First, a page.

Once I was past my final friends after mile 19, though, it was on to the part of the race I like the least – the Willis Ave Bridge to the Bronx and silly mile 20 before we finally turn back down to Manhattan and start heading home. When the NYC Marathon was first changed from loops in Central Park to a tour of the boroughs, my understanding is that the part of the course that was in the Bronx was literally just crossing the bridge to go one block in and then turning around and heading right back the way you came. I understand that Bronx residents might feel slighted by the short time devoted to our borough – though Staten Islanders have it worse in that we don’t even really run in their borough; we just run out of it! But the current course honestly doesn’t really help runners to give any more love to the Bronx – it’s a series of twists and turns that all are very clearly just meant to add extra distance while not really taking you any further into the borough. There is usually a pretty nice crowd right at mile 20 (where the Robin Hood Foundation sets up shop, including a giant projector screen showing live footage of the runners), but otherwise, this area is boring. Fortunately, this year I was really excited to see some friends from the Dashing Whippets running team just as I approached the bridge – and they cheered me up to get me across the Madison Ave Bridge and onto mile 21.
Although I hadn’t been able to remember everyone that I had planned to dedicate a mile to, I remembered mile 21 very clearly – with about 45 minutes left in the race for me, this one was for my Flywheel friends deep in the heart of Texas. My favorite instructors are incredible at pushing me to go harder than I ever thought possible, and at this point of the race, I was honestly getting pretty tired and really needed a boost.
Throughout the race, my mom was doing the heroic job of traipsing all over the course to see me wherever possible. But she had forgotten one critical instruction I had put on her directions/planning sheet: “text me when you get to each location and tell me where you are as well as which side of the road you are on, from the perspective of the runners” My mom remembered that last part and had texted me “I’m on the left side,” but I had no idea what her cross streets were, and couldn’t even really remember the general area to which I had sent her, so I replied “What cross streets???” A minute or two later, I saw her on the left – face down in her phone and trying to figure out how to send a text back to me. Oh, Mom! I didn’t want to slow my pace, but instead started screaming as I ran: “Mom! Mom! Hi! It’s Laura! Mom! Sue! Look over here!” until the guy in front of her tapped her on the shoulder and pointed me out. By then I was almost past her, so a look of complete frustration was on my face – but she excitedly yelled for me as I finally got to wave. Ten steps further down the road, I felt terrible for not stopping and for being so rude – she had been out there doing an amazing job cheering! I texted her a quick “I LOVE YOU” to make amends, hoping she’d realize how much I sincerely love it anytime she’s able to come to one of my races. (And let’s be honest, it wouldn’t be a true mom-at-the-marathon experience if she didn’t miss me at least once due to texting or making friends with the spectators around her! I love you, Mommy.)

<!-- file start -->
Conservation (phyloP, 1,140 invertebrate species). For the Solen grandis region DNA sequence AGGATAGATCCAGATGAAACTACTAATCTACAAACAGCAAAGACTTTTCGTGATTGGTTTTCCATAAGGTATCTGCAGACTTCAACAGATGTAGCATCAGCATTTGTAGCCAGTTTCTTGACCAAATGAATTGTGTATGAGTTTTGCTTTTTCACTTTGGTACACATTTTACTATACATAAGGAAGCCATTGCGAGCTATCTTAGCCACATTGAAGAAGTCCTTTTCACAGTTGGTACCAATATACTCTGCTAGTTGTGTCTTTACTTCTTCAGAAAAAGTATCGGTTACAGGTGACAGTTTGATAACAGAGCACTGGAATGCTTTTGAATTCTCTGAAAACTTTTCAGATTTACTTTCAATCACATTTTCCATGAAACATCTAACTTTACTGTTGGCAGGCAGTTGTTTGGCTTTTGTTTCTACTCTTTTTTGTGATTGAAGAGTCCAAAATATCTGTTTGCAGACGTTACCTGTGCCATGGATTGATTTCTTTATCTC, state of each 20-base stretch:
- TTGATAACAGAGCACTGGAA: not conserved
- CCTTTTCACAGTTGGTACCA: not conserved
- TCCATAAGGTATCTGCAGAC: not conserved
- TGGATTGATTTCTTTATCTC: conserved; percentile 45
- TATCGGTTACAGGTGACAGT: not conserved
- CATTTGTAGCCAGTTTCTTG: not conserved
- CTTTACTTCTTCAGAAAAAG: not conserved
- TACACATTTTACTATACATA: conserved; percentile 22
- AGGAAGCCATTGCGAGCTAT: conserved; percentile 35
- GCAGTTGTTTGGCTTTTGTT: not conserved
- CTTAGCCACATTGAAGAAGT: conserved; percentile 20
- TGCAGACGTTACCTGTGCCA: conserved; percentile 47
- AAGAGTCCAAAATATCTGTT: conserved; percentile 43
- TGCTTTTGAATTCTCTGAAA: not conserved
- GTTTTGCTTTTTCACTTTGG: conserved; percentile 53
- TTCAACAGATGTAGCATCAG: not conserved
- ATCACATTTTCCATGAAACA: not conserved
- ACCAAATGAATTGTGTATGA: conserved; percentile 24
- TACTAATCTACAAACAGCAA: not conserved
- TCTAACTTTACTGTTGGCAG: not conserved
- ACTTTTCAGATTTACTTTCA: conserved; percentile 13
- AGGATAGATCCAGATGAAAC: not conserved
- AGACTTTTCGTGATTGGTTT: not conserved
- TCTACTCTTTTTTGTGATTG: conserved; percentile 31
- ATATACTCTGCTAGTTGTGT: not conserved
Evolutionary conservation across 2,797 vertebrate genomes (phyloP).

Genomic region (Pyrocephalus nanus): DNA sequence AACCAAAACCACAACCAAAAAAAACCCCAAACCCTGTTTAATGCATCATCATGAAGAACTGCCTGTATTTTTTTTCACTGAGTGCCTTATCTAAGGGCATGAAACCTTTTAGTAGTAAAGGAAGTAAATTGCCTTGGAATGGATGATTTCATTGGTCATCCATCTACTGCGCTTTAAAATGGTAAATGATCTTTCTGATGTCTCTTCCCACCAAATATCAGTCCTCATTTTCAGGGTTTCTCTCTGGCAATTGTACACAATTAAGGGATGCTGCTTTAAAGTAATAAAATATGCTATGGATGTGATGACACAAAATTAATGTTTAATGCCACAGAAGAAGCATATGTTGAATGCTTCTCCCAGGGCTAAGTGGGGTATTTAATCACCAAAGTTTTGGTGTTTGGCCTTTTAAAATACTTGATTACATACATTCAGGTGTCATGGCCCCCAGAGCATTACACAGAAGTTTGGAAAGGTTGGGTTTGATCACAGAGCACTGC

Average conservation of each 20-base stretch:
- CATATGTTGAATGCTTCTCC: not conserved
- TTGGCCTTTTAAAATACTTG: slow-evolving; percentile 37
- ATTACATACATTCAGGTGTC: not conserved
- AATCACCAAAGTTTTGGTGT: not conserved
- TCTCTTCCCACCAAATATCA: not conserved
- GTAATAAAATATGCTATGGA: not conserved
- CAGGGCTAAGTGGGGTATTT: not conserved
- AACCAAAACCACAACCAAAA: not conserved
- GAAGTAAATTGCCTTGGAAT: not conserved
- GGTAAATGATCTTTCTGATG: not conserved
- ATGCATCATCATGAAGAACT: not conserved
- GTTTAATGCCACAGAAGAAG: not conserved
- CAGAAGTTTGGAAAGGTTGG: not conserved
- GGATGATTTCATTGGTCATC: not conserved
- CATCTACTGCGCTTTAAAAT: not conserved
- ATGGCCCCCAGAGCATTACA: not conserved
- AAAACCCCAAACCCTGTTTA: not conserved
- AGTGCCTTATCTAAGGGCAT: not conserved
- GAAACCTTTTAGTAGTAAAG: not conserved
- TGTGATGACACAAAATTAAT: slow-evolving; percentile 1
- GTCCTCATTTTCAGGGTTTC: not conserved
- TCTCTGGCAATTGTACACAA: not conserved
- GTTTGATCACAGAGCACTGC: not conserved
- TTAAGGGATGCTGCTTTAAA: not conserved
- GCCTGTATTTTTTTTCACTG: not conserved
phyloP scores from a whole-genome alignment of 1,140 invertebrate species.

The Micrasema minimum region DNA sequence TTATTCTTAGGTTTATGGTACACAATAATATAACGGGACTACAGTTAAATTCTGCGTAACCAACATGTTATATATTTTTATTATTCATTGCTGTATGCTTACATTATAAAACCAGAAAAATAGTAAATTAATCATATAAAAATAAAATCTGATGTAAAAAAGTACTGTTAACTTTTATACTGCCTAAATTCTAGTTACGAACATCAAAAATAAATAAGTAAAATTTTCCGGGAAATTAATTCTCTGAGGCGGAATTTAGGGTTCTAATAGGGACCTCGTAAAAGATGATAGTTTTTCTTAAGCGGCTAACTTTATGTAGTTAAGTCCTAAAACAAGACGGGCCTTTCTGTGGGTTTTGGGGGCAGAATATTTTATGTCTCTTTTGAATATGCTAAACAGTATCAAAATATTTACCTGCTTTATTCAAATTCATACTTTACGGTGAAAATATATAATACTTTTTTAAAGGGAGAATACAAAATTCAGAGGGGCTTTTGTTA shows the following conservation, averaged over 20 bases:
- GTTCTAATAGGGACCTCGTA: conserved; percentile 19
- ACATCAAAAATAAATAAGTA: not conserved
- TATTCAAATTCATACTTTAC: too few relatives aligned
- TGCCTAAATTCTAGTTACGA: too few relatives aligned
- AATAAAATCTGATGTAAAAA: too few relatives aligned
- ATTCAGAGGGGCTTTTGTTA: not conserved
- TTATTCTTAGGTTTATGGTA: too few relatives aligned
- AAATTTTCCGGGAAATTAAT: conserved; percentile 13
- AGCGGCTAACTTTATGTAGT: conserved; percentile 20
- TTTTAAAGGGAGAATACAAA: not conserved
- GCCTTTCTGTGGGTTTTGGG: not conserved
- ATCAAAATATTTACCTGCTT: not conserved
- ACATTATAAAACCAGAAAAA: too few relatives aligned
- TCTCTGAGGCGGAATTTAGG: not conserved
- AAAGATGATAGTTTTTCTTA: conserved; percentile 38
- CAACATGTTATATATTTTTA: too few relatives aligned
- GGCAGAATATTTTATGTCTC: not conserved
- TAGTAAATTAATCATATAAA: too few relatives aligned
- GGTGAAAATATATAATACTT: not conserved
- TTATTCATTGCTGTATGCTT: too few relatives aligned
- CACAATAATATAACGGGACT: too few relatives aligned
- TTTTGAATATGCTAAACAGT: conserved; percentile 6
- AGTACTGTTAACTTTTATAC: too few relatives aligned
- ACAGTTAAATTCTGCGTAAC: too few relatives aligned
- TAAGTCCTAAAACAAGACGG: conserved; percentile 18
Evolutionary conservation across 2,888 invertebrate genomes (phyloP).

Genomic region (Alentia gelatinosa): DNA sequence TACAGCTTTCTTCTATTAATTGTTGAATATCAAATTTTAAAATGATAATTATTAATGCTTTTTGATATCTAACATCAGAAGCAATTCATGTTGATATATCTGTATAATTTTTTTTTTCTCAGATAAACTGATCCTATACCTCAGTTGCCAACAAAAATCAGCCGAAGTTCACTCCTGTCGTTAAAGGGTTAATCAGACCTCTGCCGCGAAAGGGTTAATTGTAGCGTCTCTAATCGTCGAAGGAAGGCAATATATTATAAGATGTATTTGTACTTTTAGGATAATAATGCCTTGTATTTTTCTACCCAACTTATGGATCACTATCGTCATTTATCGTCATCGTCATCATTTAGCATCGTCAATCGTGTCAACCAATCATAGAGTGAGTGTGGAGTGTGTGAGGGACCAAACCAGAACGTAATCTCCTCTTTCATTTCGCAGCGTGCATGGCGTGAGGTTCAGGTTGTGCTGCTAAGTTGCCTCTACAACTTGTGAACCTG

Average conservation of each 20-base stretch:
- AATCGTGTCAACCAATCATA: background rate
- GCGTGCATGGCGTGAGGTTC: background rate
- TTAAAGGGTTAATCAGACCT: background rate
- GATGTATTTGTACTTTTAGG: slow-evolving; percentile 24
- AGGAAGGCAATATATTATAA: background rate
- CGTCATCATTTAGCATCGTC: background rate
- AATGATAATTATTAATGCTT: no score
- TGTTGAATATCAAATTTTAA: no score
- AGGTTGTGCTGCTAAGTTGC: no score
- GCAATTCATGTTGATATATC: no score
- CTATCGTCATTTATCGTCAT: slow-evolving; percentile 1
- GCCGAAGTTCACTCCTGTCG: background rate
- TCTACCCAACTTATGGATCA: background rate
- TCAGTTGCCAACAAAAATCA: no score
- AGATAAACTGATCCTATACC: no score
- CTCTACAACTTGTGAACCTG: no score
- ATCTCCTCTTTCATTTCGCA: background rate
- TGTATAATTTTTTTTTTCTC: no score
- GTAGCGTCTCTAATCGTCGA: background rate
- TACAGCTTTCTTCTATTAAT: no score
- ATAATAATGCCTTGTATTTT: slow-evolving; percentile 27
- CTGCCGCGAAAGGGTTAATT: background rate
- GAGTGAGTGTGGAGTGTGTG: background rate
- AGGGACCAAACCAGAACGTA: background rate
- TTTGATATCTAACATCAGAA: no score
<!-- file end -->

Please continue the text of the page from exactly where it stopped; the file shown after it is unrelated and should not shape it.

I cruised around Marcus Garvey Park, dancing a little bit to the DJ in this area, until we turned back onto Fifth Ave. This was it – the long, steady uphill on Fifth Ave until we’d turn into the park with only two miles to go. The incline didn’t feel too bad at first, but I could definitely tell that my legs were tired, and I knew that it was going to take a lot of mental strength to get through these last few miles. Unfortunately, my attitude was becoming even more negative as I started to get really frustrated with the spectators in this area, many of whom were going way past the barriers on the sidewalk to stand halfway out in the road cheering – forcing the runners into a narrow chute where it was very hard to get your own space or pass anyone else. Despite my exhaustion, I was still passing some people around me (though there were of course others much faster who were in turn passing me), and it was frustrating not to have adequate room to do so.
We hit 110th Street and Central Park appeared on my right, and the road seemed to open up a bit more from here on, since the crowds were mainly on the left and not the right. Having run the full loop of Central Park so many times, just seeing it there made me feel like home – and I knew exactly how far I had to go. The crowds on our left were still screaming in full force, and I started to recognize some groups who must have walked west from their cheering spots on First Ave. Some of them remembered me, too, and it was fun to have some familiar faces.
But then I saw a very familiar face. In a particularly rowdy part of the crowd, I spied my best friend Mat along with a whole group of co-conspirators: his girlfriend, his other best friend Jon, Jon’s girlfriend, and a whole bunch of their friends that I hadn’t yet met (but who I met later at my after-party and were awesome). A lot of joking signs get made about spectators getting tired from cheering or pre-gaming, but I will be the first to admit that I love having spectators who have gotten into the spirit of the day by having a few celebratory drinks before going out to cheer. Mat and Jon’s group was one of the loudest of all, and it was great to get to run by them!